- ABERRANT TRAINING PATTERNS AND REPETITIVE SPORTS: Unfortunately, I find that when it comes to physical training and activity, way too many people are doing things wrong. Often times darn drastically wrong. Allow me to give you a prime example. I never used to see serious shoulder problems in high school volleyballers. Now they’re common. Young teens (and even adolescents) serving and spiking who-knows-how-many-times, at least five, often six, and sometimes seven times a week. With the advent of longer seasons, summertime “open gym” sessions, and JO’s (Junior Olympics), these girls are going through what amounts to a pitching motion, hundreds upon hundreds of times a week. This is interesting in light of the fact that big league pitchers are on a five-day rotation, usually with a pitch-count limit of 100 or so, and after pitching, have the arm encased in ice and do all sorts of therapy until they pitch again.
- LARGE BUSTS: Large breasts have a tendency to pull women into a slumped or rounded-shoulder posture. My experience is that there comes a point where reduction may be necessary to achieve any sort of lasting relief. I can say that of my patients who have gone through reductions, I have yet to see one who regrets it.
EFFECTIVELY DEALING WITH UPPER CROSSED SYNDROME
Although lifting weights can be an integral part of solving Upper Crossed Syndrome, frequently it’s weightlifting that causes this problem (or at least heavily promotes it) in the first place. For instance, people love to work the muscles they can readily see in a mirror — chest, biceps, abs (almost always in the form of SITUPS), front shoulders, and quads, while ignoring (or at least minimizing) muscles they can’t see (upper back, lower back, glutes, and hamstrings).
What this tends to do — especially in the upper body — is cause a head-forward, shoulders-rounded, bent-forward, slumped sort of posture. This is why when it comes to dealing with Upper Crossed Syndrome, I’m a fan of focusing on posterior chain muscles, while limiting presses (benches / military) and doing a lot of EXTENSION TYPE WORK; as much on a ball as possible. Just remember, however, that exercises are not necessarily the best starting point. When it comes to solving this problem…….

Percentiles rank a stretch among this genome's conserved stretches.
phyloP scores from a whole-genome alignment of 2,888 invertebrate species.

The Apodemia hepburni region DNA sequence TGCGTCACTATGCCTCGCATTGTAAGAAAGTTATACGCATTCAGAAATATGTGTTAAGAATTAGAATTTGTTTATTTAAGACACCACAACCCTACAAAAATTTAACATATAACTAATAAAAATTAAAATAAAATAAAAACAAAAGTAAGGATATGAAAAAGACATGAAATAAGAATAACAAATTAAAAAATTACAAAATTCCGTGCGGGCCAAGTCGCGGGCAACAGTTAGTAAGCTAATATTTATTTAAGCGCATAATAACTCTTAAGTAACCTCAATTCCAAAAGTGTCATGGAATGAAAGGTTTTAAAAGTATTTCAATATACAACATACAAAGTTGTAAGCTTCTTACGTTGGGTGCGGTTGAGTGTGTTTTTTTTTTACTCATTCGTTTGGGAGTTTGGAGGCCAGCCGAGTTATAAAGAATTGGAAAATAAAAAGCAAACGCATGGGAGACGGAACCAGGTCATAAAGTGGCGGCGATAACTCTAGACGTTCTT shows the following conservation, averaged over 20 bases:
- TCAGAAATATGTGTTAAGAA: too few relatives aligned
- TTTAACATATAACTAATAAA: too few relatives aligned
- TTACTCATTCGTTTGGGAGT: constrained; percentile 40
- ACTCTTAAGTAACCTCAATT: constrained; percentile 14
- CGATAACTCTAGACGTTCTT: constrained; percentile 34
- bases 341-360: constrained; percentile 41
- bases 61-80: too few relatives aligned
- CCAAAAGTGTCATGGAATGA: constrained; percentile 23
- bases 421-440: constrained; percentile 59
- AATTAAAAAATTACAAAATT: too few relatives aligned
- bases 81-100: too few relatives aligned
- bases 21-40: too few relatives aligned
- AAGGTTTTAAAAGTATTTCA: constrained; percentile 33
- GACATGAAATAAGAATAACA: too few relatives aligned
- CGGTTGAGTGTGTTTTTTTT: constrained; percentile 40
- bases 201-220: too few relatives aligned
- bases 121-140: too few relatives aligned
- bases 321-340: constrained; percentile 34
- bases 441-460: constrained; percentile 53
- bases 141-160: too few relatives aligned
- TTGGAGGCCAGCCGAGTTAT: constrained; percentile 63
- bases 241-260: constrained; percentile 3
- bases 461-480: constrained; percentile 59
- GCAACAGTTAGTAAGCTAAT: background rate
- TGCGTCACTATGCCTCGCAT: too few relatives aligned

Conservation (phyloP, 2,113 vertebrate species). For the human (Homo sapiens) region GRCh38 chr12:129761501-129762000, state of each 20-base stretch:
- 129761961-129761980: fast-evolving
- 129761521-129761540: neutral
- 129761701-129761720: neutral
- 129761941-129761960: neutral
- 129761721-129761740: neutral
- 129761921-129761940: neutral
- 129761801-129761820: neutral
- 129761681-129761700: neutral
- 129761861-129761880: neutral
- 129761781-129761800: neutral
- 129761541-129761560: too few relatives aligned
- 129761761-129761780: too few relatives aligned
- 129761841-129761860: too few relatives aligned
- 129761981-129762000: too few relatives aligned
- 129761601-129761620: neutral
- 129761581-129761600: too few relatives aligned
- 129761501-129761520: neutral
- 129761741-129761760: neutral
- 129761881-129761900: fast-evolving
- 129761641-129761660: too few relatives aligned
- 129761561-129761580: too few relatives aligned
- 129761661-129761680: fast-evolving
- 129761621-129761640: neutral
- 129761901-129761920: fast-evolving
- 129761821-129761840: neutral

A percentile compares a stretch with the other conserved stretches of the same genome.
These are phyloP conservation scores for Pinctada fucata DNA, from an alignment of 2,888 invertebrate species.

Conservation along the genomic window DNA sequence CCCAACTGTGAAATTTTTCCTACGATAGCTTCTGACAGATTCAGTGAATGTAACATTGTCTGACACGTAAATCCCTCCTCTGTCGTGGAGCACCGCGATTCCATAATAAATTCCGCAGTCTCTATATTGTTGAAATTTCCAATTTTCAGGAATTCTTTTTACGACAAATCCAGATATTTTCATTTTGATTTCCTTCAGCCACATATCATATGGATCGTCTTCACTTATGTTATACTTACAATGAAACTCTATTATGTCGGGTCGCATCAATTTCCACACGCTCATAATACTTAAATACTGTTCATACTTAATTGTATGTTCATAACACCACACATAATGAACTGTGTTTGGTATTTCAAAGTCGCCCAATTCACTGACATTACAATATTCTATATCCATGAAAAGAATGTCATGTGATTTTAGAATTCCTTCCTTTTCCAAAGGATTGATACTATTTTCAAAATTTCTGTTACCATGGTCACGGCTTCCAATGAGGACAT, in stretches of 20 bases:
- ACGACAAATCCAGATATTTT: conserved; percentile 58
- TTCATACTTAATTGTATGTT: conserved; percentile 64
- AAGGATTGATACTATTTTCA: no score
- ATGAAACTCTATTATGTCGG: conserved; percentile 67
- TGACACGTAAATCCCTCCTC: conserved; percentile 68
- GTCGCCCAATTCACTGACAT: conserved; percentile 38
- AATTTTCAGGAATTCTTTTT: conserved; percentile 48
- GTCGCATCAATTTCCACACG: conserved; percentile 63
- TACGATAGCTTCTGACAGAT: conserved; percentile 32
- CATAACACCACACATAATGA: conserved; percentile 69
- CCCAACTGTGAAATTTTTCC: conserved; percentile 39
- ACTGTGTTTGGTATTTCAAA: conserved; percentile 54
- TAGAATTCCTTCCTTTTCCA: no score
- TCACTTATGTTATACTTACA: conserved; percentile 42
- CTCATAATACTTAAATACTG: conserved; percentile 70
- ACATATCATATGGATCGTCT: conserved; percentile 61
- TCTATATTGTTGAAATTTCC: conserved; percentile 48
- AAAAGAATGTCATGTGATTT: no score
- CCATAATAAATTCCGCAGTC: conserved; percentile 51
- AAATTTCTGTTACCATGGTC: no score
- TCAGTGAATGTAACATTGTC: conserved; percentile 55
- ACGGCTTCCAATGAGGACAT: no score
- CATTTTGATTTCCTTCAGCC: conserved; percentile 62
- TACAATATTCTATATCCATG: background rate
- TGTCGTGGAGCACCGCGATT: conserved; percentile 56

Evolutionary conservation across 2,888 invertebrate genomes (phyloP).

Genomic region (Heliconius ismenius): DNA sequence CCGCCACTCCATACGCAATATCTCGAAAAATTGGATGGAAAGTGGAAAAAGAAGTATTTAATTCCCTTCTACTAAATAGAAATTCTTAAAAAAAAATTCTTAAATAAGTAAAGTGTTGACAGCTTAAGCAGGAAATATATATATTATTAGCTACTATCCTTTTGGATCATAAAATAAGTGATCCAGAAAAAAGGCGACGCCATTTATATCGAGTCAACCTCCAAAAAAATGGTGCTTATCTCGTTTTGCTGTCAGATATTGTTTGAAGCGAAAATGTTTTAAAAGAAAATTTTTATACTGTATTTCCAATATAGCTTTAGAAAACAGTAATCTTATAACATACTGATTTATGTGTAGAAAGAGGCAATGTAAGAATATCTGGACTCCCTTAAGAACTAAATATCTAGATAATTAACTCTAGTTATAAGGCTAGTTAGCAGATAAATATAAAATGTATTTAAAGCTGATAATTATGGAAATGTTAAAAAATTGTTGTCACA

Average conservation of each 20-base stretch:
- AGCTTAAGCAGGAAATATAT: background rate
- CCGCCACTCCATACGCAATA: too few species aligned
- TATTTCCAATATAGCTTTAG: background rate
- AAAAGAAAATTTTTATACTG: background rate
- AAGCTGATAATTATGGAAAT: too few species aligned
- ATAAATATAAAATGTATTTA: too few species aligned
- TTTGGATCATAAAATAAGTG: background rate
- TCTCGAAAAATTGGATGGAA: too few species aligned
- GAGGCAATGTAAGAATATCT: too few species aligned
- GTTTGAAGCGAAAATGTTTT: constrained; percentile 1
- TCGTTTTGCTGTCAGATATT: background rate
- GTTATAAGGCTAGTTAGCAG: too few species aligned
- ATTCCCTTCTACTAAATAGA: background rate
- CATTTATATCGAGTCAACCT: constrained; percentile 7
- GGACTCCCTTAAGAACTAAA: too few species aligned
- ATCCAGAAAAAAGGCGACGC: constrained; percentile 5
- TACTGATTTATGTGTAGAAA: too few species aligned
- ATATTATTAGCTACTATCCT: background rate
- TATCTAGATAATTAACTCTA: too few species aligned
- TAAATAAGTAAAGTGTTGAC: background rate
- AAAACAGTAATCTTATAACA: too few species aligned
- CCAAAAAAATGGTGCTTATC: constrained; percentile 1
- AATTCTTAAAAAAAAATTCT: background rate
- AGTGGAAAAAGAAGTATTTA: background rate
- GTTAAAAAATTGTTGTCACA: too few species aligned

- STUDY AND CREATE A WRITTEN PLAN — AN EXIT STRATEGY IF YOU WILL: There are so many articles and YouTube videos on the subject that while you may not be an “expert” with just a few hours of study, you’ll start seeing the bigger picture. EXIT STRATEGIES work, and like they say — failure to plan is planning to fail.
- DEAL WITH UNDERLYING SCAR TISSUE AND SUBLUXATION: Contrary to what most practitioners (PT or DC) say, this does not mean starting with lots of exercises (HERE) or adjustments (HERE) respectively. What it does mean is that you may need to deal with the effects of Scar Tissue (see earlier links) if it is present. Why is this important? Scar Tissue has a TETHERING effect that limits normal ranges of motion. Loss of motion, or abnormal motion patterns sooner or later lead to pain. But unfortunately, pain is not where this little shindig ends. The end product of Upper Crossed Syndrome is always the degeneration I spoke of earlier.
- TREAT THE PROBLEM AS THOUGH IT WERE SYSTEMIC: Look; I’m not going to tell you that changing your diet, giving up the SMOKES, taking care of your GUT, and starting an exercise program are automatically going to “cure” your Upper Crossed Syndrome. However, if you can effectively and naturally deal with INFLAMMATION — particularly SYSTEMIC INFLAMMATION — you are better off. This is a cold, hard fact that is always true 100% of the time.
- STRETCHES AND EXERCISES: I’m not going to give you tons and tons of specifics here as there are many other sites that have done a far better job than I. I will, however, give you some tidbits to chew on. For starters, before starting, make sure you understand LOWER CROSSED SYNDROME and it’s relationship to CORE STRENGTH. I also suggest you learn to do what I call the Chicken Head Move. Huh?
- CHICKEN HEAD MOVE (CHIN TUCK) WITH SCAPULAR RETRACTION: Growing up on a Kansas farm, I’ve seen plenty of chickens bobbing their heads back and forth as they move. When you do a Chin Tuck, tip your chin slightly downward (I did say slightly). Now take your chin in your hand and move it forwards and backwards CHICKEN HEAD STYLE. Ultimately, what you want to do here is be able to control the muscles that allow you to tuck your chin back as far as you can get it. Then retract your scapulas — pull your shoulder blades back towards each other. Practice this and make it your go-to posture for dealing with Upper Crossed.
- OTHERS: Frankly, there are so many cool exercises and stretches for Upper Crossed Syndrome that I could write a book. Again, search the web. In the meantime, I included a little slide show of some of the exercises and stretches that might be of benefit (yes, I realize that some of these will need to be modified for the average person). And because there is so much overlap, make sure to at least look at the exercises and stretches used for people with Lower Crossed Syndrome.